1
$\begingroup$

I am working on a classification program using SVM RBF kernel. To find the best parameters C and gamma, I used grid search, and got the image below. What confuses me is that when gamma varies from 0.3 to 3, the accuracy changes so rapidly. I wonder what happens in this region.

enter image description here

I think the good models should be found on the diagonal, of a higher C with a lower gamma , or a lower C with a higher gamma.

Could anyone help me to explain the performance variation when gamma is between 0.3 and 3?

I didn't do feature scaling with the first image so the features are not scaled. I guess it could be a reason because when I normalized the data, the image turned out to be like

enter image description here

the yellow part between gamma=1 and 10 is gone and the accuracy seems decreases slightly

$\endgroup$
2
$\begingroup$

For simplicity, first scale your data $X$ so that $median \|X_i - X_j\| \approx 1$: half the neighbors are < 1 away, and half > 1, on average.
What $e^{-gamma\ dist^2 }$ does is down-weight, attenuate, more distant neighbors. By how much ? Make a little table:

dist:                  [0    .5  1   2    3]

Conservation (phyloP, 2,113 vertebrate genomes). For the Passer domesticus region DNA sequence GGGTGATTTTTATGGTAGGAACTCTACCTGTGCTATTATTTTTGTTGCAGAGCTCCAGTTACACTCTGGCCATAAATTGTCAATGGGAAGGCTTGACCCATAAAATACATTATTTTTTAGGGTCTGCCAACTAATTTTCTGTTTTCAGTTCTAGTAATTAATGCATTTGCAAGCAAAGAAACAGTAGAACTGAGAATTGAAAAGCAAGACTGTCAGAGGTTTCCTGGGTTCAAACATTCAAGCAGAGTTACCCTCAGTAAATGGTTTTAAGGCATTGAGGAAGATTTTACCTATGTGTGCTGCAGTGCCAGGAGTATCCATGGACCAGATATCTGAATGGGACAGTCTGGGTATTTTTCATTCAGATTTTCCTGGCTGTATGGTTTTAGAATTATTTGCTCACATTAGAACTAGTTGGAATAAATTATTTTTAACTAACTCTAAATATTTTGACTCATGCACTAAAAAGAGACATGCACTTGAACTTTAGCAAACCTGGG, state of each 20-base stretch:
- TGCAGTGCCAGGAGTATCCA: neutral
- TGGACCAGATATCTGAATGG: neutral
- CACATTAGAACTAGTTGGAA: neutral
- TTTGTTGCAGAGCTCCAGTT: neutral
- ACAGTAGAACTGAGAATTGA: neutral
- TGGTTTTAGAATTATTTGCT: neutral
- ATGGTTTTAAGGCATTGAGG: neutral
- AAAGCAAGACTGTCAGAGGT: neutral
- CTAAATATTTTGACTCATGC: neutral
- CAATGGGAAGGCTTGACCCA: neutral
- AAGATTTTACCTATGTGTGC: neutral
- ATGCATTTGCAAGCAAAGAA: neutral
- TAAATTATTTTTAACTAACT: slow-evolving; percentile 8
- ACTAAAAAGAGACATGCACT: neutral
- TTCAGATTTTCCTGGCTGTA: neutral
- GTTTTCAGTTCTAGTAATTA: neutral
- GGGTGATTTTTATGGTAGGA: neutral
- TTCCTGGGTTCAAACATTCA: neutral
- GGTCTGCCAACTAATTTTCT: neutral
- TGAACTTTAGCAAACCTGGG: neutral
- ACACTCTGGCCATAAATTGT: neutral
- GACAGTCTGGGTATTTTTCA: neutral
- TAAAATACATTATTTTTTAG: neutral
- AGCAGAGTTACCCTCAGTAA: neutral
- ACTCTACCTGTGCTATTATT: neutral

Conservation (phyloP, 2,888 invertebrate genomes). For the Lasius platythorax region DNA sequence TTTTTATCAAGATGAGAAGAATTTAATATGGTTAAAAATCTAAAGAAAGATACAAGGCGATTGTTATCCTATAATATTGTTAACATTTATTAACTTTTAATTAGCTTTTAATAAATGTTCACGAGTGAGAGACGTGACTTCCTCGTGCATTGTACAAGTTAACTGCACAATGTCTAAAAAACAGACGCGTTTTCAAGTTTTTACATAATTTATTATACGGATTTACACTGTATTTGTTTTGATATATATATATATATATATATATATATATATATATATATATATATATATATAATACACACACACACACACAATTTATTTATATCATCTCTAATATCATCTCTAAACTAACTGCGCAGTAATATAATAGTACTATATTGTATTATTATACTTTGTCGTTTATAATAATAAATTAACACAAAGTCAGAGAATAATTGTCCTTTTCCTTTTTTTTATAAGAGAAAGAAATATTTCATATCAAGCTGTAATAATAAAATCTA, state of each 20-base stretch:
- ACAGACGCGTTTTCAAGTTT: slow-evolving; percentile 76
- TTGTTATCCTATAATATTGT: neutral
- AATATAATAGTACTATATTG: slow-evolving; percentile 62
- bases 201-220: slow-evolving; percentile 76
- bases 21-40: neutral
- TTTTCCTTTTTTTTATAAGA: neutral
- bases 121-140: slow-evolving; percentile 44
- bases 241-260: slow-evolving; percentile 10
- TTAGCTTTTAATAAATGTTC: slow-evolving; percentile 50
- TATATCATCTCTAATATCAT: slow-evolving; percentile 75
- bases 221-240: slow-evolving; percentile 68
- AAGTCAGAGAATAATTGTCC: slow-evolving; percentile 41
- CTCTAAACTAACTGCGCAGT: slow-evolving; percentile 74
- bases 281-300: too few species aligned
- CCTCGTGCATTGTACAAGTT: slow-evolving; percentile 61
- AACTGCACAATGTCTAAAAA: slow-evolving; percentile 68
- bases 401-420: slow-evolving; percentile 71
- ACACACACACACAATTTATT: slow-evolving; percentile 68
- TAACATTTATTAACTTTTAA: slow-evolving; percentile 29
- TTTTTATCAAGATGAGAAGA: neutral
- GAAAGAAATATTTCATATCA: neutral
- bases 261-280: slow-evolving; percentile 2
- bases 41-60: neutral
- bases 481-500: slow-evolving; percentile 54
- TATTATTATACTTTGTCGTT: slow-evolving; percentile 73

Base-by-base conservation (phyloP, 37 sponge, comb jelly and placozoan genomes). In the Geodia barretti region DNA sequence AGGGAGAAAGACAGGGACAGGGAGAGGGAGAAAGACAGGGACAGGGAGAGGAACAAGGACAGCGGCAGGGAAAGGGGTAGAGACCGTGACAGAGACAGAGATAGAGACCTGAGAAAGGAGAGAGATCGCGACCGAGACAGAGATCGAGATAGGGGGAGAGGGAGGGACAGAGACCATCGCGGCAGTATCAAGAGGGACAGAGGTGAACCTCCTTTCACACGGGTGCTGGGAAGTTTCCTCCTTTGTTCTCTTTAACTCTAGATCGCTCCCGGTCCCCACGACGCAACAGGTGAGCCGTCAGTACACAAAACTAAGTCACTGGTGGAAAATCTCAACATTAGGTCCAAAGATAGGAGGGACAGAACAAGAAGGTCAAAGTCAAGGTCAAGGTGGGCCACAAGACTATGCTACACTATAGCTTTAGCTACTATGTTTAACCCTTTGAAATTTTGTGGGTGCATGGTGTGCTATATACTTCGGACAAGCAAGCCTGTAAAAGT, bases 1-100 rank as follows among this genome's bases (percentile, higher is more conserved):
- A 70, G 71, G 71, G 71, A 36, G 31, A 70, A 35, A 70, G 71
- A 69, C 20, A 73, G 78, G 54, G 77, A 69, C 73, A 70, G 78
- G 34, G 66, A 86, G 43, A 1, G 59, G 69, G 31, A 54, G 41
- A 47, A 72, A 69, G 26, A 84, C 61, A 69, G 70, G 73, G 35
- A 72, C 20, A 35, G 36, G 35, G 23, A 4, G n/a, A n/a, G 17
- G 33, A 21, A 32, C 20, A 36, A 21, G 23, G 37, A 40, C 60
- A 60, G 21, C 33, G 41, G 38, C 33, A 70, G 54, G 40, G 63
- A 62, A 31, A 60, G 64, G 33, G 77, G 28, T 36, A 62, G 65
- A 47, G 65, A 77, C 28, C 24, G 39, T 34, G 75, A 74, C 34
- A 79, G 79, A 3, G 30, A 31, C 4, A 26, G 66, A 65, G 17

---------------------
exp( - 0.3 * dist^2 ): [100  93  74  30   7] %
exp( -   1 * dist^2 ): [100  78  37   2   0] %
exp( -   3 * dist^2 ): [100  47   5   0   0] %

So $gamma = 3$ down-weights half the points by 5 % .. 0,
$gamma = 1$ by 37 % .. 0,
$gamma = 0.3$ even less. (The range 0.3 .. 3 is way too big.)

A simple rule of thumb: start with $gamma = 3$, for distances scaled to median 1.

Could you try $gamma = 2, 3, 4$ for your scaled data ?
Also, plotting the sample distributions of $dist = \|X_i - X_j\|$ and $e^{ -gamma\ dist^2 }$ might be useful.

$\endgroup$
  • $\begingroup$ Thanks for the answer denis. However, the features for this image is not scaled. (I tried both scaled and unscaled features and the latter one gave me a better prediction accuracy). When I tried svm gaussian with scaled data, the part between gamma from 1 to 10 was all black while the left part didn't change much. Also, I don't understand why the median of distance is 1 for scaled data, is there any reference? $\endgroup$ – Shiyu Jun 28 '16 at 9:41
  • $\begingroup$ @Shiyu, instead of scaling, just vary C and gamma over a small white range in your plot, e.g. gamma [.005, .01, .02] and C [10, 100]. See also stats.stackexchange.com/questions/81537/… . $\endgroup$ – denis Jun 29 '16 at 8:57
  • $\begingroup$ Thank you @denis, I did like you said and found another region where the accuracy varied from 60% to 80%. The linked question you suggest is also helpful. $\endgroup$ – Shiyu Jun 29 '16 at 11:35
  • $\begingroup$ You're welcome. Another link, with plots: yunhaocsblog.wordpress.com/2014/07/27/… $\endgroup$ – denis Jun 29 '16 at 16:07

Your Answer

By clicking “Post Your Answer”, you agree to our terms of service, privacy policy and cookie policy

Not the answer you're looking for? Browse other questions tagged or ask your own question.